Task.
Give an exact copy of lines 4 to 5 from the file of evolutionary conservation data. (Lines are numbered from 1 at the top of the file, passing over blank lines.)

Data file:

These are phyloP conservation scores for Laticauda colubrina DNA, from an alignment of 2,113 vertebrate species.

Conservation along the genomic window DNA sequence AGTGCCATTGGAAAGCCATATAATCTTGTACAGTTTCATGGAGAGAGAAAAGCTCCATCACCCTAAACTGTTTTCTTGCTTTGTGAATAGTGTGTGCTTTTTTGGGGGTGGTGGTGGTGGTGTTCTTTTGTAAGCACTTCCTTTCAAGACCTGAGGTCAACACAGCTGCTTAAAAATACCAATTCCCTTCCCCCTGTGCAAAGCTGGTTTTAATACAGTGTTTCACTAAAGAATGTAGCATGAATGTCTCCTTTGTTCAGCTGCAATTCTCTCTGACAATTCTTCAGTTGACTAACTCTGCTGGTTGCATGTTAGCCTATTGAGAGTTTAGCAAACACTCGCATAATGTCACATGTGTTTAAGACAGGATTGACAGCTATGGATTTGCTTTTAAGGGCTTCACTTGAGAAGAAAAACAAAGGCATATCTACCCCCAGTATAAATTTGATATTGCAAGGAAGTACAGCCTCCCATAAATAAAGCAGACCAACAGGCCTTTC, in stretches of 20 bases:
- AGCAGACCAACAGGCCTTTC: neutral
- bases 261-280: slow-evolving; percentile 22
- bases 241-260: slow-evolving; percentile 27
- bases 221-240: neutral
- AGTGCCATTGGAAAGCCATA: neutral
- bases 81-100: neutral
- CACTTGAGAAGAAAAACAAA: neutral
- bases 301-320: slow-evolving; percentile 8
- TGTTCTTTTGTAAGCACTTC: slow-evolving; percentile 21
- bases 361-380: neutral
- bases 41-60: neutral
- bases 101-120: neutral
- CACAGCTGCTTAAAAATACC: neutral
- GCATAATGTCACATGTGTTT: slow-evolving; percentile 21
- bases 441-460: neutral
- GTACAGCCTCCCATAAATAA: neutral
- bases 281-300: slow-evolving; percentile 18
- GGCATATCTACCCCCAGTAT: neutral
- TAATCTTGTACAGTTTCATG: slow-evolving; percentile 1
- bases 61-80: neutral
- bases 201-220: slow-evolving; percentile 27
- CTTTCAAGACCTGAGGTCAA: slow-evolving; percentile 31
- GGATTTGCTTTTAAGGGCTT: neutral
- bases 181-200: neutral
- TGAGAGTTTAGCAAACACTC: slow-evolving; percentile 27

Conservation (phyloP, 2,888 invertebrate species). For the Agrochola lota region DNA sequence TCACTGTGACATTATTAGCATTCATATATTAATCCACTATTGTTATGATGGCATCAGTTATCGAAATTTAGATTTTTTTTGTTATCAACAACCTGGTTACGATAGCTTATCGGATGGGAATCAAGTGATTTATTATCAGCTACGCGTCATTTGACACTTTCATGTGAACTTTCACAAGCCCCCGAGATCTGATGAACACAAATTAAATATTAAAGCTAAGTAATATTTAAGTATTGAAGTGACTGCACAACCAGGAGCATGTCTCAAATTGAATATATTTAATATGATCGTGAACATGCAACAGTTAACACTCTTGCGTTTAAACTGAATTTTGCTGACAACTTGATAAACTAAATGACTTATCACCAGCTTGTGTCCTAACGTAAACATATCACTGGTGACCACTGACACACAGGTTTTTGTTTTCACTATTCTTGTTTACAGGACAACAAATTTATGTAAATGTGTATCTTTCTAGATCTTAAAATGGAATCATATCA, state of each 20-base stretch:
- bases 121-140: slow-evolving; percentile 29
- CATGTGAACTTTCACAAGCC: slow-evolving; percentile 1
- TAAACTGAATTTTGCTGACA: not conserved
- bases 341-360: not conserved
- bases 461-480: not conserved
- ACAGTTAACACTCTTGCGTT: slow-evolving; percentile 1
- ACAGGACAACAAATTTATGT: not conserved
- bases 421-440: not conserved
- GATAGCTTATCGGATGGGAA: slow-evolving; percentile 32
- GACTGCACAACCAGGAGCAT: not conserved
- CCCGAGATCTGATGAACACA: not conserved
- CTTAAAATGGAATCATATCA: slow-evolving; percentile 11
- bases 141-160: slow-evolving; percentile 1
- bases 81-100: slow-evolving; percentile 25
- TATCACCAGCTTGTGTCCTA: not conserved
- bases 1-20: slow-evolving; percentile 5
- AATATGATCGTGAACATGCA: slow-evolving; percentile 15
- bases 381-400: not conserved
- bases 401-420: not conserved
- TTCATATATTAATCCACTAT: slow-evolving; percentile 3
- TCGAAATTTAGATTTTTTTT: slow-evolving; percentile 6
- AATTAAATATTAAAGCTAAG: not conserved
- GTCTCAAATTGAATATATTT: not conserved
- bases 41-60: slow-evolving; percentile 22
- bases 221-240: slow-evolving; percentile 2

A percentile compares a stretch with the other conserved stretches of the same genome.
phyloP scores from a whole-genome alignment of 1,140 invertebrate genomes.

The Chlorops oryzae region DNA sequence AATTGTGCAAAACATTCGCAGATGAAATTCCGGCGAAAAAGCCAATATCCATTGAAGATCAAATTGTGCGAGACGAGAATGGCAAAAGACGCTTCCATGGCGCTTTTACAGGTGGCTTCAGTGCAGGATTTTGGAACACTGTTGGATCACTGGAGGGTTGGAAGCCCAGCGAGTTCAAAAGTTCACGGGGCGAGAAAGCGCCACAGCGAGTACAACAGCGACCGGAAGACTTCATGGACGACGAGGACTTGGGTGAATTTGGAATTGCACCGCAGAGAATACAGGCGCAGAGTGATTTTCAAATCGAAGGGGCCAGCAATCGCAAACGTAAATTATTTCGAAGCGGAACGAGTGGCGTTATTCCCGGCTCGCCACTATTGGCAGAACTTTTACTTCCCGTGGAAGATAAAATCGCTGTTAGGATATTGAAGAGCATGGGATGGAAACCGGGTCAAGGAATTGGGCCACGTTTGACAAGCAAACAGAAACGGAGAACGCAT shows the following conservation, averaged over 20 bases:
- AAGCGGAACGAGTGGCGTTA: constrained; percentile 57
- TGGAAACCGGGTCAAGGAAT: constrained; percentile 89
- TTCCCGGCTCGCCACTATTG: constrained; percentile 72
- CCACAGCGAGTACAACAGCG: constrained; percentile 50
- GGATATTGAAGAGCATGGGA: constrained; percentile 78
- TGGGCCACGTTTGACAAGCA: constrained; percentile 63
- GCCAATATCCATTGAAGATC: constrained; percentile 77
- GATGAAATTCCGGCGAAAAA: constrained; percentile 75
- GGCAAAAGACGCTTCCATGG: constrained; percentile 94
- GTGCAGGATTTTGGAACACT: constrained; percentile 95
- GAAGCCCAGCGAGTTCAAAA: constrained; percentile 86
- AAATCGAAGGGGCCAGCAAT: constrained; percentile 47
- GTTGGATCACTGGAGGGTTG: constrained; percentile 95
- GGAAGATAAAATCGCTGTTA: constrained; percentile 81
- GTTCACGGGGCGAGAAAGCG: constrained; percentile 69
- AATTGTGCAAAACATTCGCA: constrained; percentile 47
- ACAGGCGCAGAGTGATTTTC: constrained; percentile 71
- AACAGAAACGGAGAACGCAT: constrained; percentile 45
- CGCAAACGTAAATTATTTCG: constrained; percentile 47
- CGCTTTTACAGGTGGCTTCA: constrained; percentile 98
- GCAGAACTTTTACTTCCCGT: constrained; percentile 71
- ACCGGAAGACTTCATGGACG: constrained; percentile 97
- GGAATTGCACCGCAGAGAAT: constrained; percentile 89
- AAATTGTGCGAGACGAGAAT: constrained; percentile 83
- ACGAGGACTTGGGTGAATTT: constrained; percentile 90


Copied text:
- bases 261-280: slow-evolving; percentile 22
- bases 241-260: slow-evolving; percentile 27